Address: Shop 8, 49 Rawhiti Rd, Manly
Phone: (09) 424 7201
Cuisine: Southern style
Extend the boundaries. Whatever that might mean, it's on my list of goals for 2011. With this in mind a friend and I headed north to Whangaparaoa Peninsula. First stop, a swim at Little Manly to work up an appetite because we'd heard we'd need one for the establishment we were heading to.
Husband and wife team Joey and Julie Moon moved to New Zealand from Georgia, US, in 2001. Since then, they've missed the distinctive cuisine of the southern states so much that nine months ago they opened Jambalaya Southern Kitchen in Manly.
The location and shop-like appearance of the restaurant presents some challenges in creating ambience. The owners have gone part way with jazz and blues memorabilia on the walls and American flag serviettes on the tables, but it needs more work to disguise the bland space. There are also too many tables crammed in but, for all I know, on a busy night they may all be required.
Owner Joey redefines casual. With his adorable southern drawl he took us through the menu, explaining that his wife Julie has been creating and collecting recipes for traditional southern dishes her whole life. All good.
Then, as he was taking our order, he did that thing with his jandals - exited them so that he stood barefoot before us! Even though we'd come from the beach ourselves, this was a bridge too far. We hoped the food wasn't treated with the same carelessness. It wasn't.
Our first starter of six plump sweet shrimp (prawns in our world) encased in a light beer batter avoided being greasy by arriving piping hot with a tangy seafood sauce.
The New Orleans crab cakes were enormous. Thankfully they were also light, moist and fluffy and not overly seasoned, so the taste of the crabmeat - which has a subtle flavour - was left to shine.
The accompanying remoulade sauce was fabulous - reddish in true Louisiana style, tangy and full of herbs as the menu promised.
But the winning starter was yet to come - buffalo wings. Since a stint living in the US in my early 20s I have adored these fried chicken wings, doused in a fiery hot sauce and then dipped in a cooling, ranch-style blue cheese sauce.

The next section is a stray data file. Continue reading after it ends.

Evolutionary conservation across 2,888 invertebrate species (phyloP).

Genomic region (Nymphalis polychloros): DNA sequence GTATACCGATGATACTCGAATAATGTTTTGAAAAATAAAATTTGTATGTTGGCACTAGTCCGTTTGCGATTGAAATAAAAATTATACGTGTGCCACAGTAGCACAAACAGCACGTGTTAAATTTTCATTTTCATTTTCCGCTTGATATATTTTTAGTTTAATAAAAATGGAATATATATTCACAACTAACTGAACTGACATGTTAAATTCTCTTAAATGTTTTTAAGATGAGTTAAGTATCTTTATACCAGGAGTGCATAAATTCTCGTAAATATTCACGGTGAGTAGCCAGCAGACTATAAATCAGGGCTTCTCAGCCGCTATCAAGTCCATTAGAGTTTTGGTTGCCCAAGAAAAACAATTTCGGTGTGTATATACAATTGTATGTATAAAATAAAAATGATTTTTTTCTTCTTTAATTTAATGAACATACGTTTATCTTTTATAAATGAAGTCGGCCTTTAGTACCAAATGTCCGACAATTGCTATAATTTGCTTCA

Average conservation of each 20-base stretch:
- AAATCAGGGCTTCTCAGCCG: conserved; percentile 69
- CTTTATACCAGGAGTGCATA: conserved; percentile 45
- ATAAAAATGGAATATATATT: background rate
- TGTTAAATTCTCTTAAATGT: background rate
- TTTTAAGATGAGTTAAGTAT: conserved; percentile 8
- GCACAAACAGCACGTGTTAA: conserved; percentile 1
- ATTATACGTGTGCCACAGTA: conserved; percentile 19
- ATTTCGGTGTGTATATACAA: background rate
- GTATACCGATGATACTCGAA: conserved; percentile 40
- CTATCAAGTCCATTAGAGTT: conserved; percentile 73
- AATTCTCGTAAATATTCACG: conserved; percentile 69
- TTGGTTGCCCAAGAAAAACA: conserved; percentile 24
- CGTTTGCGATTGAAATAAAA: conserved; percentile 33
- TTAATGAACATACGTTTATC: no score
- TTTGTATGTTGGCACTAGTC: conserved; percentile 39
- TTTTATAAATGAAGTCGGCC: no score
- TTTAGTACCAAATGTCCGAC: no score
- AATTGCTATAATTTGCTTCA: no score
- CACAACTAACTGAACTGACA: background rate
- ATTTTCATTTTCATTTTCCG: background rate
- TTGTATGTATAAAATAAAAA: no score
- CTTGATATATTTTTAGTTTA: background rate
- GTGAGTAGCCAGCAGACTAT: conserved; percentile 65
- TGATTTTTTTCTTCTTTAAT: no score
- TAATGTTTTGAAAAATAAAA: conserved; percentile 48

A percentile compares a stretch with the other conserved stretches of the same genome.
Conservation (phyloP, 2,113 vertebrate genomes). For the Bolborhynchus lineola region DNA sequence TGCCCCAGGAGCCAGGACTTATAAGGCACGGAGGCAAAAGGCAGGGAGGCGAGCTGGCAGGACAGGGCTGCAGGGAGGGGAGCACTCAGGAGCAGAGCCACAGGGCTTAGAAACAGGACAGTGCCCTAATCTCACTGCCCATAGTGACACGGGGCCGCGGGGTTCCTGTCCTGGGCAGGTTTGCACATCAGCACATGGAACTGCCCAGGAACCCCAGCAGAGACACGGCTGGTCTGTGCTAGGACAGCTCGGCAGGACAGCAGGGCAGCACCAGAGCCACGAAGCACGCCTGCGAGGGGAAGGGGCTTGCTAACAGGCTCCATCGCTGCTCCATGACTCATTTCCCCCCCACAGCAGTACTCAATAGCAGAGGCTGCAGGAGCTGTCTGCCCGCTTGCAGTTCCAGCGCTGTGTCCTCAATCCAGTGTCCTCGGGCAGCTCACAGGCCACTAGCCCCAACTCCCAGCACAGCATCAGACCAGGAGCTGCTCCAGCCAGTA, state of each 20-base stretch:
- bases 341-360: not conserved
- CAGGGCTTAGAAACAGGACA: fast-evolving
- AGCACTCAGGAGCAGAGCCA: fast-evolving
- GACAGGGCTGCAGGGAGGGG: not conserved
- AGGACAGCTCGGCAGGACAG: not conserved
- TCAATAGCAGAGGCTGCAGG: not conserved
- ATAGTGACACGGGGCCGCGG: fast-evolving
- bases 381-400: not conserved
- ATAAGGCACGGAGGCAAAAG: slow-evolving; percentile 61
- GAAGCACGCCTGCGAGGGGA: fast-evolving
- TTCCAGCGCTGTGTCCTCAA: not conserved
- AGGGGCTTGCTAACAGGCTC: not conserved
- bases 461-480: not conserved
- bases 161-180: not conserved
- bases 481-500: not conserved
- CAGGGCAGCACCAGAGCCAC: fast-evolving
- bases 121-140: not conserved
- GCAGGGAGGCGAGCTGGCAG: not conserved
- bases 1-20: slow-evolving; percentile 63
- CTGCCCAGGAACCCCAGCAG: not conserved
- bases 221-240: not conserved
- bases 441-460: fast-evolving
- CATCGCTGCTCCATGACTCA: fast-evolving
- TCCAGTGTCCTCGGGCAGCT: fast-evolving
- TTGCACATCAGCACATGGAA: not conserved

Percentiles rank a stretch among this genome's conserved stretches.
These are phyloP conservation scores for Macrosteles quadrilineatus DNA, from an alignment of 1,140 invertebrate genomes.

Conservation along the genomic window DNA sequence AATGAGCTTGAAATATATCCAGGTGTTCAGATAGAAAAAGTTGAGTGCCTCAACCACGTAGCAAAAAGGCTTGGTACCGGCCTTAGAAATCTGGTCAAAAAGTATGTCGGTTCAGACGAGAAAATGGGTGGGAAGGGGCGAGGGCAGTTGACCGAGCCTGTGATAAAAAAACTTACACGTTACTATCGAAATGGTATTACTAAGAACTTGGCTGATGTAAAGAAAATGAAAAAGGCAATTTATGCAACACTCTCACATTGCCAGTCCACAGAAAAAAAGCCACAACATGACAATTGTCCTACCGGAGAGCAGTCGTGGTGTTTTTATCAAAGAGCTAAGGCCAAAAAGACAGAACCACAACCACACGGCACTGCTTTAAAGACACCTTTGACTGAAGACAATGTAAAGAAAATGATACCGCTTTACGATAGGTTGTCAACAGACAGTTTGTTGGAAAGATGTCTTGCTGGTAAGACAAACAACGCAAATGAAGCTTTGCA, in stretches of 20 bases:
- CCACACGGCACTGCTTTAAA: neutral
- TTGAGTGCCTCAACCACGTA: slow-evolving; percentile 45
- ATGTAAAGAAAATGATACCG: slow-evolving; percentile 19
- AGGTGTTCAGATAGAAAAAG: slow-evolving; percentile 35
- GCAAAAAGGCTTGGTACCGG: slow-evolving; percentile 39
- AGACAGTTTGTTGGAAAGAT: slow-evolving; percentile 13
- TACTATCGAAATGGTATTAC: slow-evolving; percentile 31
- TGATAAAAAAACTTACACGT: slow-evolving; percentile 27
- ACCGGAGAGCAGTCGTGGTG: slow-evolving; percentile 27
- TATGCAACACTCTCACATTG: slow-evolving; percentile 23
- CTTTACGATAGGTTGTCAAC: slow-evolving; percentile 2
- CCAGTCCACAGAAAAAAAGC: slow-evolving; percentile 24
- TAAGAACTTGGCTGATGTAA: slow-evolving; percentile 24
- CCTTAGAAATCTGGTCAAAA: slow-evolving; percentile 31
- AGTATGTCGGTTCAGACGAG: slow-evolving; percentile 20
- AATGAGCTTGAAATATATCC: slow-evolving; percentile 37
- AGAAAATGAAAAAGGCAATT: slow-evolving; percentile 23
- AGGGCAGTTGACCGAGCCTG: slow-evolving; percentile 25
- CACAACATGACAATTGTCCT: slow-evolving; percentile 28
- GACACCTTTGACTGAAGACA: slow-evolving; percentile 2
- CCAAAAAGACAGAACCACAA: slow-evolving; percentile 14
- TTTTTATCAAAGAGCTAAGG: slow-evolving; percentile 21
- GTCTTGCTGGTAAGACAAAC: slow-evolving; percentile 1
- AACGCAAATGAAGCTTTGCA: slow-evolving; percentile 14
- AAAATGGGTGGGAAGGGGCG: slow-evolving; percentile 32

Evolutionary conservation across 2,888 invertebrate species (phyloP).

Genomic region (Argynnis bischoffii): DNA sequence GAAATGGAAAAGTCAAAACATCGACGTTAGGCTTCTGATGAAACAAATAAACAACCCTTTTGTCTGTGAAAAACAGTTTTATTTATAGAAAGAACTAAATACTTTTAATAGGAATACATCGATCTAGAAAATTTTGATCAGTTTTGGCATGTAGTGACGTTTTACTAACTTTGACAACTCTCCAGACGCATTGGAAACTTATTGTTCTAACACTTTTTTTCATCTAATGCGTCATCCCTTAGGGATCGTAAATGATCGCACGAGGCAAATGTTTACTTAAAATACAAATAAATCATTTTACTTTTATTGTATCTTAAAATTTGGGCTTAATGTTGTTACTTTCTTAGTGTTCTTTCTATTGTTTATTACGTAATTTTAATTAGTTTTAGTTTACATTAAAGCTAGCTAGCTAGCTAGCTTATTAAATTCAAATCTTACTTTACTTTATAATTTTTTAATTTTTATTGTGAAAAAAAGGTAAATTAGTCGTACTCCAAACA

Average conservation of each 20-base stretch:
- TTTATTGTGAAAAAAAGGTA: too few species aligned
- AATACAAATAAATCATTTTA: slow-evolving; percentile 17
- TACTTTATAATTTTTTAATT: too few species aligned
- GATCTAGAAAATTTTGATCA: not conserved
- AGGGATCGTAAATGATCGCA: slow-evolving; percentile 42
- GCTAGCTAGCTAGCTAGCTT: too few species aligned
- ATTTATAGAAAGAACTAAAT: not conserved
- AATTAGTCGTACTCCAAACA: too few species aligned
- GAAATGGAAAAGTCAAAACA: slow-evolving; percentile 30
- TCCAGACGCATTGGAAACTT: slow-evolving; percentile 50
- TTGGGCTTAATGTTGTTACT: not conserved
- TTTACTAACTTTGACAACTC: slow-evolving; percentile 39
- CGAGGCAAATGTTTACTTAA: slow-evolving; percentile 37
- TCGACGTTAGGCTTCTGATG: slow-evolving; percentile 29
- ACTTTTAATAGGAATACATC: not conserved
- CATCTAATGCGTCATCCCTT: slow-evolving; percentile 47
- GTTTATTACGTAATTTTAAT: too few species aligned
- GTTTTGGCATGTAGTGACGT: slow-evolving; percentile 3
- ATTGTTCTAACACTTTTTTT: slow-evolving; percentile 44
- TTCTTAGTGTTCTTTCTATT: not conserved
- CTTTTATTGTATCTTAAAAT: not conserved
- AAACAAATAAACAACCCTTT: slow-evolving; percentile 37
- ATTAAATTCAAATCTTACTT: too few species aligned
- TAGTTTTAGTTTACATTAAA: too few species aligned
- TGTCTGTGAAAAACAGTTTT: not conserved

It was at this stage that we realised Joey wasn't doing himself or his business any favours. When I asked if they made their own hot sauce for the wings he drawled "Nah, we just use this bottled sauce" grabbing a bottle of Frank's Red Hot from a neighbouring table. Frank's is a famous cayenne pepper sauce of some repute, but Joey made no attempt to talk it up.
Nor did he tell us that Jambalaya offers an impressive selection of hot sauces. I was left to discover the sauce tray by the bar only when I went to pay the bill at the end of the evening. These are lost opportunities to promote the uniqueness of one's business and inexcusable for an owner.
If I were hosting an "improve your restaurant" TV show, I'd immediately target Joey and tell him to pull his socks up (or wear some!) so that the great food his wife is cooking doesn't get downgraded. Maybe he'd had a hard day or maybe his jandals were giving him blisters but we expected him to be more enthusiastic about what he and his wife have created.
Trying not to be deterred by Joey's lack of energy, we enthusiastically tackled our mains of pork ribs and southern-style fried chicken. The pork ribs were tender, smoky and full of flavour - they left me smacking my lips, covered in sauce and very satisfied indeed. My dining companion was less pleased with her "Mama Bonnie's Fried Chicken".
The chicken breast was overcooked and there was nothing special about the crumb coating, though the whipped potato and gravy were pure southern comfort food.
Delicious homemade desserts (Key lime and pecan pies) were both outstanding but let down by low-grade accessories - cheap icecream (watery) and fake cream from a can.
Jambalaya needs work, not so much in the food department, which on the whole is good southern fare, but in livening up the ambience and the service.
I've said it before - eating out is a whole experience and the food will only get you so far.
From the menu: Biloxi fried shrimp (doz) $16, New Orleans crab cakes $16, Buffalo chicken wings (doz) $12, Mama Bonnie's Fried Chicken $23, "Texas Crutch" smoked ribs (small) $20, Key lime pie $8.50, Pecan pie $8.50.
Drinks: Fully licensed.By Nici Wickes